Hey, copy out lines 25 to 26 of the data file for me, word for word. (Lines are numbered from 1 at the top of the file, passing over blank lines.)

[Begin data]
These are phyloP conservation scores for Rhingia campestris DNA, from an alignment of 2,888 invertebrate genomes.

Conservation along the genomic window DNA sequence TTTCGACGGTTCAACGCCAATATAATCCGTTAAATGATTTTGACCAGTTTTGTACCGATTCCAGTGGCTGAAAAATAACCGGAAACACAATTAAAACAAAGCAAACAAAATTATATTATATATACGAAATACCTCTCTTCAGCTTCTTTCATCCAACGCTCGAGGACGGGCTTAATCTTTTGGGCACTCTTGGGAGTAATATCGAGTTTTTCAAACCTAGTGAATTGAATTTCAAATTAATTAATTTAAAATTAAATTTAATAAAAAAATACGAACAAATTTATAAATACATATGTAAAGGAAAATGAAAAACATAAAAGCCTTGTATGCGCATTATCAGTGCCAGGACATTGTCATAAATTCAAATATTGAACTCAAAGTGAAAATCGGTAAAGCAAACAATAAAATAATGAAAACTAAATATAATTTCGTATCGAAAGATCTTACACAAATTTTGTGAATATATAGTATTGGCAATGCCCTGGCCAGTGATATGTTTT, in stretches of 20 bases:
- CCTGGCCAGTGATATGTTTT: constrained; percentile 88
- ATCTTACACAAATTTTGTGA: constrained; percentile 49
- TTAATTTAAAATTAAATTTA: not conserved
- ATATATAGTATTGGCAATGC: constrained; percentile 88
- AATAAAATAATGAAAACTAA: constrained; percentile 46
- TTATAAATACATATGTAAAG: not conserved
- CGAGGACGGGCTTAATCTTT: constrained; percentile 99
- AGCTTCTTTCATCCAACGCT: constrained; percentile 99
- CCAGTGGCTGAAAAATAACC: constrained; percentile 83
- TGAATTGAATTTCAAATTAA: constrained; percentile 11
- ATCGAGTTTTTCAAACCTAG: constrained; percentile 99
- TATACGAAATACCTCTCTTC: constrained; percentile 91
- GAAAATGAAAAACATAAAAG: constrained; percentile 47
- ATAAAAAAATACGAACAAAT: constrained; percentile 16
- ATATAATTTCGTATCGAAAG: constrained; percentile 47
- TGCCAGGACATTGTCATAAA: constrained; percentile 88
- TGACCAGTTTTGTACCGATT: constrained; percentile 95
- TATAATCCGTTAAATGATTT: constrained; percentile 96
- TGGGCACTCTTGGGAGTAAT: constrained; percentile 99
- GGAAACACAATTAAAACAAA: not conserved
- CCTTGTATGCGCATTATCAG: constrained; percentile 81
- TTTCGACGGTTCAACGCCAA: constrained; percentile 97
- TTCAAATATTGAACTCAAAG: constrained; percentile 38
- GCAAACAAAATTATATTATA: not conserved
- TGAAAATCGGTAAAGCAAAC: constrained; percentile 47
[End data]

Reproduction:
- TTCAAATATTGAACTCAAAG: constrained; percentile 38
- GCAAACAAAATTATATTATA: not conserved